In our passage today Paul works out the idea that we have “this treasure in jars of clay”. Paul is using a metaphor that would have stood out and caught his audience’s attention. Clay jars were common, everywhere. It was the every day container for storing all sorts of things. Clay jars were cheap, easily replaced. So who would put their treasure in a jar of clay? It could be easily smashed, the treasure removed quickly.

In the metaphor we are the jars of clay. Our faith is fragile – easily broken by the cares of this world and by the temptations of the evil one. We are over seven billion strong – commonplace and too often treated as easily replaced. Just as no one would put their valued treasures in clay jars, why in the world would the God of the universe place his treasure in us human beings?

Well, the treasure is not gold or any other temporal, earthly thing of value. The treasure God places in our heart is the Spirit of his Son, Jesus Christ. Paul puts it this way in verse six: “For God… made his light shine in our hearts to give us the light of… Christ”. This “all-encompassing power”, this treasure, gives us strength when hard pressed – so we are not crushed. It gives us the wisdom of God when we are perplexed – so that we will not despair. It gives us courage and support when we are persecuted, reminding us that God never abandons us. It keeps hope alive in us when we are struck down, whispering into our heart that nothing in all of creation can destroy our place in God’s family – here or in the time to come. This is but a short list of what the all-surpassing power of God does in our lives.

As we rejoice in what the power of God’s Spirit does in our lives, let us also pause to think of those we know who are jars of clay – perhaps a bit broken, definitely fragile, maybe seen as worthless or commonplace at best. As we think of these, how can this “light of Christ” within us shine into their lives, bringing that same strength, wisdom, courage, support, hope, sense of belonging… that we treasure?

Prayer: Lord God, I am so grateful for your presence in my life. The ways you touch and are present to me make walking a life of faith possible. May your light and love shine out of me, revealing your glory for all to see. Amen.


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Walking in the Light

Reading: 1st John 1:5 – 2:2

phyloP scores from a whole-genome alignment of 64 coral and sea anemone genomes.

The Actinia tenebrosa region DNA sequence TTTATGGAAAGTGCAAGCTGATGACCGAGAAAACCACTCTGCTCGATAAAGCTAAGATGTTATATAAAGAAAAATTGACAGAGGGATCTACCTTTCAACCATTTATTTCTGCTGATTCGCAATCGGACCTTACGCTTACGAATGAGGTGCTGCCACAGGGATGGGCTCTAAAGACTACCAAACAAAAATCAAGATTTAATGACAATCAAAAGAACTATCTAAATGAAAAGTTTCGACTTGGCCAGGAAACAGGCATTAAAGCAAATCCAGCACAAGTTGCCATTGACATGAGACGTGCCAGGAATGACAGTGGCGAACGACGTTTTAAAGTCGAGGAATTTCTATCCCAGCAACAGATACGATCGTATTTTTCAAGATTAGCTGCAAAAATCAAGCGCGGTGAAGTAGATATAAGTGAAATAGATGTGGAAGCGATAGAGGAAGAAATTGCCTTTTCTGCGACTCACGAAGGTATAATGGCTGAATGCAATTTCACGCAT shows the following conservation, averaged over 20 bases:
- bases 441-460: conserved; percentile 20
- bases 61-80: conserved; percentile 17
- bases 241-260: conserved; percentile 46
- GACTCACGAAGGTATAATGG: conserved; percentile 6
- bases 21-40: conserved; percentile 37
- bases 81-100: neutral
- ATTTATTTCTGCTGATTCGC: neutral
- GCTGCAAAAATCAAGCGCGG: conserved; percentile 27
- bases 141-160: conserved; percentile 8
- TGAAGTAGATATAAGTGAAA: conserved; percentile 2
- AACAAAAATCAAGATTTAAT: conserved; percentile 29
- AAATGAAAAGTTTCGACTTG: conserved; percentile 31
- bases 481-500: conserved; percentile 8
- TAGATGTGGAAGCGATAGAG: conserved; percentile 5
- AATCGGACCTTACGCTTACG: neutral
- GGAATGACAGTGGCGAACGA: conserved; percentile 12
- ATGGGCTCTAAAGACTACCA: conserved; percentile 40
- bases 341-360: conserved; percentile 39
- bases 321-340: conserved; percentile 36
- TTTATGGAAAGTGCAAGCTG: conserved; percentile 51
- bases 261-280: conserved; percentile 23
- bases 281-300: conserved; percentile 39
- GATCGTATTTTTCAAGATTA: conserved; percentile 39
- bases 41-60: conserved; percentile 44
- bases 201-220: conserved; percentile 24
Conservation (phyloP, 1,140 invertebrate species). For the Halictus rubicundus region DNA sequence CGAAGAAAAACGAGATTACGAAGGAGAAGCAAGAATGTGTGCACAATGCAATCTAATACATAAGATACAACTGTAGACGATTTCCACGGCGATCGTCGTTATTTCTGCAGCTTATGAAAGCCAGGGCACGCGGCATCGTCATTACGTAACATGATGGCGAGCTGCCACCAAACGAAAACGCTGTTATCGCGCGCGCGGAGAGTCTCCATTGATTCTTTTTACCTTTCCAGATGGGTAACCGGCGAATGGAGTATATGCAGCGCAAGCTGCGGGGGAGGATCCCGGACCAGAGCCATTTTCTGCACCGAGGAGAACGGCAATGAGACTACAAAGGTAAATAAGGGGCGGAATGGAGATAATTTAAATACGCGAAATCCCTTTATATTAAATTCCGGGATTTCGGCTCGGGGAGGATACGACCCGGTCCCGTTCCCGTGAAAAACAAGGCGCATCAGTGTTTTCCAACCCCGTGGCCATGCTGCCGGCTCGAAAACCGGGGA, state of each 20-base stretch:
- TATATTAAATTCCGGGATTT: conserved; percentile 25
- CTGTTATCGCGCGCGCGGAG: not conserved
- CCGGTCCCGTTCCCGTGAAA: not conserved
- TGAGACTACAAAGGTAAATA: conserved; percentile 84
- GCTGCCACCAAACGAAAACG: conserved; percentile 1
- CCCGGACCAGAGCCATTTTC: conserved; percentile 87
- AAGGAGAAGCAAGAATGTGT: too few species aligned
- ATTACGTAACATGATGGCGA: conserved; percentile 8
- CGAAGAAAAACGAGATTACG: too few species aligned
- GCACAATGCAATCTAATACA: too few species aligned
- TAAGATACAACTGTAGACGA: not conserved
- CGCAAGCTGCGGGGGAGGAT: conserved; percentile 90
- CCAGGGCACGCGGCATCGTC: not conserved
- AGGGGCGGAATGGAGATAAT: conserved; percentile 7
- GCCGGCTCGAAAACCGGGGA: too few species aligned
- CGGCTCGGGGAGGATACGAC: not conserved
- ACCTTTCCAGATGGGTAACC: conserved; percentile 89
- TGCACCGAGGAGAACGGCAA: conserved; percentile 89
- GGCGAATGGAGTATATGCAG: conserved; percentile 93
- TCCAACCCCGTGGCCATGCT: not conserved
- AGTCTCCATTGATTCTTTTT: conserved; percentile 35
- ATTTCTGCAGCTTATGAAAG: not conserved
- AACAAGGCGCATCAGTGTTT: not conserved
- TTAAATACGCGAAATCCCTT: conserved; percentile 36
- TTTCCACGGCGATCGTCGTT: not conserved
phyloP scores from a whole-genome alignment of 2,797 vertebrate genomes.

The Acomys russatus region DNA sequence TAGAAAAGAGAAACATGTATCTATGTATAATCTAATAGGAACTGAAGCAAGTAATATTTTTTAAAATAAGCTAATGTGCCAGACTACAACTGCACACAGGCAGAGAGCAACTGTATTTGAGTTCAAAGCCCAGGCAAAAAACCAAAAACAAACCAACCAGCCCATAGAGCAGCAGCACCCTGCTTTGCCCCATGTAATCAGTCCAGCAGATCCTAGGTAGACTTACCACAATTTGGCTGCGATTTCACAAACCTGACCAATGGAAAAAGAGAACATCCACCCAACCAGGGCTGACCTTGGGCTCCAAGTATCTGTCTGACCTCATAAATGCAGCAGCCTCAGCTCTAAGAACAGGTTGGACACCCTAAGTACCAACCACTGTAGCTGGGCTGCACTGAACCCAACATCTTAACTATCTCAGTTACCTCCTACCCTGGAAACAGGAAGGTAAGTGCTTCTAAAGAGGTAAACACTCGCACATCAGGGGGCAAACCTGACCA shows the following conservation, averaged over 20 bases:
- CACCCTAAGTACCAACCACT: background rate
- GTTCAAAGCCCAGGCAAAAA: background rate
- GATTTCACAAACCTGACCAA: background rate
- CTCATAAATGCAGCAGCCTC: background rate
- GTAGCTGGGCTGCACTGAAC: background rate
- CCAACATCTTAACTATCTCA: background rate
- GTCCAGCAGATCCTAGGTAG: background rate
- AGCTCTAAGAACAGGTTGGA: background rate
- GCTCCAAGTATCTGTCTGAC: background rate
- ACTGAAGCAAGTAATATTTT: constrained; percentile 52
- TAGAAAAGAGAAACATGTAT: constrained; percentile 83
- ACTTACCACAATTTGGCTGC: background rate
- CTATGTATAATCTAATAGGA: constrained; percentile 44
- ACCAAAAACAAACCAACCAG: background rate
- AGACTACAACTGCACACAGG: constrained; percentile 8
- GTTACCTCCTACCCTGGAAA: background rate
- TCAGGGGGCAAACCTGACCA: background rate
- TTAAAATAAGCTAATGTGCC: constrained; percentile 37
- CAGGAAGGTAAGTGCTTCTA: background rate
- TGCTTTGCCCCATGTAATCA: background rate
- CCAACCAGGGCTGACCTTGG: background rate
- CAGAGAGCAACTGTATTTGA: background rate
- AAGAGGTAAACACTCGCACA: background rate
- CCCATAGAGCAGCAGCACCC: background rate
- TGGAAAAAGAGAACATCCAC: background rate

Verse 7: “If we walk in the light, as he is in the light, we have fellowship with one another, and the blood of Jesus, his Son, purifies us from all sin”.

Yesterday we looked at the idea of having fellowship with Jesus, the light. Continuing on in 1st John 1 and into chapter two, John unpacks what it means to walk in the light. John uses the familiar language of light and darkness imagery to represent good and evil. In God “there is no darkness at all”. God is good and holy and righteous and perfect. In verse six John explains that if we claim to be in fellowship with God and then sin, we “lie and do not live by the truth”. Sin separates us from God. Our darkness cannot be a part of God’s light.

Sin is a reality in our lives. We are imperfect human beings, attracted to the pleasures of the world. John warns against thinking otherwise. In verse eight he states “If we claim to be without sin we deceive ourselves”. We are all sinners. But we are not necessarily condemned. In the next verse John gives us hope: “If we confess our sins, he is faithful and just and will forgive our sins”. God does not want us to be slaves to our sin. God does not want us to stay stuck in our sin. God desires to be in fellowship, in relationship with us. So God provides a way.

Jesus Christ is our “atoning sacrifice”, the one who already paid the price for our sins. Not only has the price been paid, but Jesus continues to “speak to the Father in our defense”. Jesus continues to stand between us and the judgment of God. In alignment with these words, the Spirit speaks into our hearts, guiding us in the way of Christ. With the Spirit’s power and presence it is possible to walk in the light. Holy Spirit, lead and guide us today!

Prayer: Lord, I want to walk as a child of the light. I want to follow Jesus. Fill me with your Spirit power today, enabling me to live as your child today. Amen.


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Emptied

Reading: Philippians 2: 5-9

Verse 7: “He made himself nothing, taking the very nature of a servant, being made in human likeness”.

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Paul begins chapter two in his letter to the church in Philippi with an invitation to “being like-minded, having the same love, being one in spirit and purpose” with Jesus Christ. Paul encourages the church to “look not only to your own interests” and invites them to this: “in humility consider others better than yourselves”. These are the ideas and invitations that proceed our reading for today. In today’s passage Paul calls on us to have the attitude of Christ.